3. NOW YOU KNOW YOU HAVE A VALUABLE PRODUCT (YOU), what’s the best way to market it? Get creative. Leave no stone unturned. Get noticed, and make sure you stay noticed. Yes, this can be daunting if you’re an introvert or lack social confidence, haven’t played this type of role before or let your pride or fear of failure get in the way. Yup, been there and done that too! But it’s a skill like any other. I learned to master it. You can too. Don’t assume people know how good you are—show them.
Think of all the potential openings that aren’t generally advertised—or create one, whether it’s a temporary fix, or a future career. One of the benefits of having been in this game of life longer is that you build a bigger network. Get back in touch with friends and acquaintances you haven’t connected with for a while. Form new connections, especially those that are in positions to help you. Look at openings that aren’t advertised. Develop an elevator pitch with punch. If you don’t know how to do this, go here and I will help you.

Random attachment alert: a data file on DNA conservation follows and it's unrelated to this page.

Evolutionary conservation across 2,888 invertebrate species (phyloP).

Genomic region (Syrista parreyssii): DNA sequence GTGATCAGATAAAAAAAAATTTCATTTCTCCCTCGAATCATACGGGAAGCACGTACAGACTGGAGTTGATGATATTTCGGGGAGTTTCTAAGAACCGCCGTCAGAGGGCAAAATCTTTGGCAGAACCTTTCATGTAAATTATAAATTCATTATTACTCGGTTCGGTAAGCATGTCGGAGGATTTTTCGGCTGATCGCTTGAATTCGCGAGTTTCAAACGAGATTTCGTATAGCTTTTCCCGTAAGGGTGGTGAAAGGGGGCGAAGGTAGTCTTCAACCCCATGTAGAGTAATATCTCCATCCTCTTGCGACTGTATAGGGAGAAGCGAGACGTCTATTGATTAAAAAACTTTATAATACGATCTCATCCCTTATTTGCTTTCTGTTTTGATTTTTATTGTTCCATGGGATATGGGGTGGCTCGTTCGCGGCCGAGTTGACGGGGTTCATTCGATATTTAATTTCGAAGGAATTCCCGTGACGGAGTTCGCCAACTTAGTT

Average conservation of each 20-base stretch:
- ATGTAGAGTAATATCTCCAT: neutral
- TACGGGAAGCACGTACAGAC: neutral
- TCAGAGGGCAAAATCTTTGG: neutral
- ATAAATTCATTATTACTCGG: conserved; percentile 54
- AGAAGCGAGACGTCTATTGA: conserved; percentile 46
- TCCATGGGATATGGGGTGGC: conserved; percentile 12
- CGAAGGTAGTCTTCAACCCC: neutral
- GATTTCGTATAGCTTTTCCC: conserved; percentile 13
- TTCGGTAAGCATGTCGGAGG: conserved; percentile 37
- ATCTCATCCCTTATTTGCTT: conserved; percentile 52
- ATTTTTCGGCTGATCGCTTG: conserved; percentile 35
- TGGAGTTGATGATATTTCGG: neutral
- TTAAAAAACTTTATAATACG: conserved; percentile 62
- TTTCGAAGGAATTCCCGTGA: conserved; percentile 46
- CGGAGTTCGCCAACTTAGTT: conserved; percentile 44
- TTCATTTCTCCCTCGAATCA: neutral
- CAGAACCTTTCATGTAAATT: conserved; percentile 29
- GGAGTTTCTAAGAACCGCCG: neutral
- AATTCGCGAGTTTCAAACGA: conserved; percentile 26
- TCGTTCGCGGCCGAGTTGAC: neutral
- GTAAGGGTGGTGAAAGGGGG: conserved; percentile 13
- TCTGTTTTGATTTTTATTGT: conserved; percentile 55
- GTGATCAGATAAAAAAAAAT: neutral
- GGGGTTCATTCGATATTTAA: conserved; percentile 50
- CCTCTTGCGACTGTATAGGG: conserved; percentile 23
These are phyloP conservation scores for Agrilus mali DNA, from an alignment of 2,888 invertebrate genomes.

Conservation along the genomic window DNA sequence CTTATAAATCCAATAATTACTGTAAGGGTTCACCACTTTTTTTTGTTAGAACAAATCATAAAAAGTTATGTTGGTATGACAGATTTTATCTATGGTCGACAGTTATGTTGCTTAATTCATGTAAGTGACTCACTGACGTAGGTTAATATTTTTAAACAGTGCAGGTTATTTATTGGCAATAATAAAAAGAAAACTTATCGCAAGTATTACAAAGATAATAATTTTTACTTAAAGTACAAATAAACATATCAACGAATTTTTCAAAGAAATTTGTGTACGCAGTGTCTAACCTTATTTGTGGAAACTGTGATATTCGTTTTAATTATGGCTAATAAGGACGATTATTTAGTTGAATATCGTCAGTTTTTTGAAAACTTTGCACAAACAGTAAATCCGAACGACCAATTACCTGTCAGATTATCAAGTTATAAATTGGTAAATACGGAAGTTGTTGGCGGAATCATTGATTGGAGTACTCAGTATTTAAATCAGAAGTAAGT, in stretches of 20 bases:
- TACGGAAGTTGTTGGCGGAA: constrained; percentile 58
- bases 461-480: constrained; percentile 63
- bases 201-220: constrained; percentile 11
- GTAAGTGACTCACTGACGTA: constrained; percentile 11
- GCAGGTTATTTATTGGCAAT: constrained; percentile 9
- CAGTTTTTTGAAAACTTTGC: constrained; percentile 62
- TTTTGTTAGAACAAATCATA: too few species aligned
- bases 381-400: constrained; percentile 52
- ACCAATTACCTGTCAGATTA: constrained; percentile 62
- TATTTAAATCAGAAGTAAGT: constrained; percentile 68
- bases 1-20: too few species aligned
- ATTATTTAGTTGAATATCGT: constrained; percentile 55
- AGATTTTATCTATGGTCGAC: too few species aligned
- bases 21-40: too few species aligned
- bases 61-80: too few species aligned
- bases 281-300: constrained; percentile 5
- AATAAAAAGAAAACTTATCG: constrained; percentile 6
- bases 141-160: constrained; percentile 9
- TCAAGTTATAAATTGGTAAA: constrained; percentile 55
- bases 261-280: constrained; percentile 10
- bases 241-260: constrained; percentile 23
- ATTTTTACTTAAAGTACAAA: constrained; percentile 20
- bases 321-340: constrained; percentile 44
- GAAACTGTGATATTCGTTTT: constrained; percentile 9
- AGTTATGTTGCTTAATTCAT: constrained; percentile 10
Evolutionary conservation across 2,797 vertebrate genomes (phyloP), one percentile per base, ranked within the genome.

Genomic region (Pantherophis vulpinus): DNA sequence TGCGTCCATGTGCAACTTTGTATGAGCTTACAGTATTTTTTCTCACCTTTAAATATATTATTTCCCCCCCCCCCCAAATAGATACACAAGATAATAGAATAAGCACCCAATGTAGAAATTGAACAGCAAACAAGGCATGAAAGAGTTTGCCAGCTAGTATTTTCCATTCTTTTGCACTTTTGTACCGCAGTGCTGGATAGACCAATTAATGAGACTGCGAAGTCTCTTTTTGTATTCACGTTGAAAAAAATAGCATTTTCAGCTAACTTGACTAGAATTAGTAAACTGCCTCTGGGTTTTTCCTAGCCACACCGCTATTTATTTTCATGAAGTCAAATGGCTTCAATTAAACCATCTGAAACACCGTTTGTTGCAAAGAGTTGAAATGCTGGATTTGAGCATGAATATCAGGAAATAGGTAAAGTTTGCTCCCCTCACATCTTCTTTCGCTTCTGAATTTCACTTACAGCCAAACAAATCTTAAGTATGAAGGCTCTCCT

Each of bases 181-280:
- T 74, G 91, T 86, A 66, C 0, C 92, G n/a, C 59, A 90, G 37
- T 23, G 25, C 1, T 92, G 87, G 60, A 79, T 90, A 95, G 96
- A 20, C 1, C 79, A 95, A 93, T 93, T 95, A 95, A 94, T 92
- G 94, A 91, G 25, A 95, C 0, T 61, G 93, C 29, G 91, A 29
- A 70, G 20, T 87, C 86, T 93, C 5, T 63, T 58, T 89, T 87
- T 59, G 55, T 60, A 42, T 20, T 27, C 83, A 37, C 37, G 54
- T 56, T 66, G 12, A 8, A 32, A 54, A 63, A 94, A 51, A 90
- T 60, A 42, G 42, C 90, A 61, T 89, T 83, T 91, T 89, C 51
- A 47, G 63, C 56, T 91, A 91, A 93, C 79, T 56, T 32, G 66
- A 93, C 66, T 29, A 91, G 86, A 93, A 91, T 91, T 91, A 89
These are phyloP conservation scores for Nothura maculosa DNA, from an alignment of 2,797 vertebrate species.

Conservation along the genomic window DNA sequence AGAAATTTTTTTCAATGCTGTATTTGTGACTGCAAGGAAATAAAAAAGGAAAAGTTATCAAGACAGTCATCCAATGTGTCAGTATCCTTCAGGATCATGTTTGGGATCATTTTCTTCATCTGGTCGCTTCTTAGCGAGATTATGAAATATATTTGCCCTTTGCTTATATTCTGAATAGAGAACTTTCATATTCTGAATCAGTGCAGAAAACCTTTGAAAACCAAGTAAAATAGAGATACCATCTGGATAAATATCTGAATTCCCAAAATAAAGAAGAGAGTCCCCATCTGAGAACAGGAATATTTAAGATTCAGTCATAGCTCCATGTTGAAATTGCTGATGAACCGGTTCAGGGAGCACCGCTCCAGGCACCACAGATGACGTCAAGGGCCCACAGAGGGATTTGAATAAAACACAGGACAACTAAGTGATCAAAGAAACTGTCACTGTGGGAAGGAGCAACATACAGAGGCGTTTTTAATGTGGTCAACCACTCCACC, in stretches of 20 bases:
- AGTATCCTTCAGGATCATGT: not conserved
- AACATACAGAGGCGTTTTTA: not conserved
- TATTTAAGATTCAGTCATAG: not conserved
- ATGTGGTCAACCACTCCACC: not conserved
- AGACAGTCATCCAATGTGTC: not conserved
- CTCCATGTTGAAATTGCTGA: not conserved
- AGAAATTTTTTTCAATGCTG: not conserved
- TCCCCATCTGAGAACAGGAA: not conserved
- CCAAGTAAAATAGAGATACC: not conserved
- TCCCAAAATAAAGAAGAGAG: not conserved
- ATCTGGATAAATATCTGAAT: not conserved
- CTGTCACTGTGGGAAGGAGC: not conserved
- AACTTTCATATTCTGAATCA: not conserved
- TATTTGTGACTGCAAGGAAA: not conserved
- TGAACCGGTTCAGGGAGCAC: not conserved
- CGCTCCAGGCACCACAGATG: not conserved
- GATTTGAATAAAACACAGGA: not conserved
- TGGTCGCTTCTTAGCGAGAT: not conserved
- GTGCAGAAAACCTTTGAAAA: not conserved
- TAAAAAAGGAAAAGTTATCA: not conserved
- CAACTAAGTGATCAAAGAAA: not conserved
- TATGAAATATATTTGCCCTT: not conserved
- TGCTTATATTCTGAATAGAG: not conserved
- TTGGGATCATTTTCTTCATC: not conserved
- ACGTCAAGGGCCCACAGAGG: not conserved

Think outside the box. Letting your imagination loose works wonders! Do research on the internet to give you ideas. The most unlikely niches have turned into lucrative businesses. There are a lot more people than you think in a similar position to yours. Create a tribe. Connect and collaborate. What seems impossible alone can be very possible with a team. Use social media and join groups and blogs—or start one yourself. Look into courses to expand the skills you already have. Remember this bit of Wayne Dyer wisdom:
What comes out of you when you are squeezed is what is inside of you.
Imagine you’re trying to find a place you’ve never been to before, and you’re lost.
Would you continue driving in circles, while the stress levels rise—or would you consult a GPS or ask for directions?
A coach has a birds-eye view of your life or your business, so they’re able to pinpoint problems, solutions and opportunities easily and accurately.
If you’re feeling lost and your stress levels are rising—click here.